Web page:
“The world ain’t all sunshine and rainbows, it’s a very mean and nasty place and I don’t care how tough you are it will beat you to your knees and keep you there permanently if you let it. You, me, nobody is gonna hit as hard as life. But it ain’t about how hard you can hit, it’s about how hard you can get hit and keep moving forward.”
Rocky Balboa (Sylvester Stallone; Rocky Balboa)
“All that is necessary to break the spell of inertia and frustration is this: Act as if it were impossible to fail.”
“Life leaps like a geyser for those who drill through the rock of inertia.”
Inertia is the enemy of action.
For the last few months, I’ve focused exclusively on direction. My last 22 posts have discussed how to find your purpose in life and how to align everything you think, say, and do around that purpose. Now it’s time to focus on action. Once you’ve established a new direction for your life, you have to start building momentum towards achieving your goal.
Momentum reduces friction and multiplies force. Momentum is the one thing that separates people who get what they want from people who don’t. Think of momentum as your ability to take consistent and productive action in the direction of your biggest dreams. The key is that momentum builds over time, making it easier and easier to take action while giving your actions more and more force. Momentum is energy. With enough momentum, anything is possible. The problem is that life is full of things that are constantly trying to sap your momentum. Things like haters, negative emotions, and difficult circumstances are constantly working against you. This inertia acts to slow you down, increasing friction and reducing force.
Inertia Is A Dream-Killer
When I was an undergrad at Franklin & Marshall College, everyone was given a month off in between the fall and spring semesters. That is, everyone except for the wrestlers and basketball players. Winter sport athletes continued to practice and compete during the academic break. This was cool because we had the entire college to ourselves. This sucked because we spent all of our time in the practice room, working out 2-3 times a day. When classes started up again in mid-January, going back to our normal practice schedule was easy. Working out felt like coasting. Why? Because I generated a ton of momentum towards my wrestling pursuits. At the same time, going back to class was excruciating. Studying felt like climbing Mount Everest. Why? Because I lost all of my momentum towards my academic pursuits.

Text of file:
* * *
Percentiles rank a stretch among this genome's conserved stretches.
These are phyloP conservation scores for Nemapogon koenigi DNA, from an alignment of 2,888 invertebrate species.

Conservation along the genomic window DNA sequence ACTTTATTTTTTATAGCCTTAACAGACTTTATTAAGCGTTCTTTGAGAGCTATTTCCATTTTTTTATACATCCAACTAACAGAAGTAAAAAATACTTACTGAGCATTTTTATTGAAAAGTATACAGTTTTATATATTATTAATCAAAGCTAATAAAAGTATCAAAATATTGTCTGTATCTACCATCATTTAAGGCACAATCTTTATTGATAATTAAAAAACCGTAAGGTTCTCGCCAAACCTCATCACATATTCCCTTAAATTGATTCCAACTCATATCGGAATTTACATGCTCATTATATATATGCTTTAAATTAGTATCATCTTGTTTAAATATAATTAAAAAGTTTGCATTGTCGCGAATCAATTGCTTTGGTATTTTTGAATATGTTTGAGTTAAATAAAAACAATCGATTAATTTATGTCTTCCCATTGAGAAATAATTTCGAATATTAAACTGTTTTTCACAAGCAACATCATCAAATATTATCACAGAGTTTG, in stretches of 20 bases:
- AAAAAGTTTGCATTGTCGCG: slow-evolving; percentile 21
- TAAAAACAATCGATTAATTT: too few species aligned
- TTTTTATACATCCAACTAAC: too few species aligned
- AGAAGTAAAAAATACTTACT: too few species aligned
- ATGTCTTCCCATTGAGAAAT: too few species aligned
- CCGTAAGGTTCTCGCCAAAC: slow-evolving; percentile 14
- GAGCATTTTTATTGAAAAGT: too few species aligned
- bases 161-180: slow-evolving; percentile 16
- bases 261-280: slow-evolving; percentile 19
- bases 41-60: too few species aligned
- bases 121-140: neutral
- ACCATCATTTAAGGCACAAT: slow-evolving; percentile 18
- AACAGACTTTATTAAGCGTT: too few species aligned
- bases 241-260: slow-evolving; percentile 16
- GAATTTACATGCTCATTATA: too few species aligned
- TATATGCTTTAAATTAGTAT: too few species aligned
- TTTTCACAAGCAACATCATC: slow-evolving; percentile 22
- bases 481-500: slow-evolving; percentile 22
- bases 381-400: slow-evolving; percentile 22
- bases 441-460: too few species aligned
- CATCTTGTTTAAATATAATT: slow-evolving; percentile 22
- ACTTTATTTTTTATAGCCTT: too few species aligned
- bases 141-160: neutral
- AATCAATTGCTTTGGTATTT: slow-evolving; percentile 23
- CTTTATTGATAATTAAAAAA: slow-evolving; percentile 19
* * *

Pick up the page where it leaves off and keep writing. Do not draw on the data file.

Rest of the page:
Inertia is heavy. Why is it so hard to get back into the swing of things after spending a few days away from the office? Why does is feel so painful to go back to the gym after missing a few workouts? The answer is inertia. Inertia is defined as a tendency to do nothing or to remain unchanged. Once you stop taking action in a particular direction, inertia begins to pile up. The longer you wait to take action again, the more inertia you will have to overcome. This inertia can keep you from fulfilling your purpose in life. Inertia can also inhibit your ability to increase happiness, generate influence, and improve self-confidence.
Picture your mind as a river. The faster this river moves, the clearer your thoughts and the more forceful your actions. Haters, destructive emotions, and crappy circumstances are like boulders, rocks, and mud in this river. All of these things create inertia. If left unchecked, inertia, in all of its forms, can hold you back from your dreams. Understand: inertia is the gatekeeper of all change and achievement. The first thing you have to do on your way to achieving your goal is overcome the inertia that is either already holding you back, or will inevitably try to hold you back.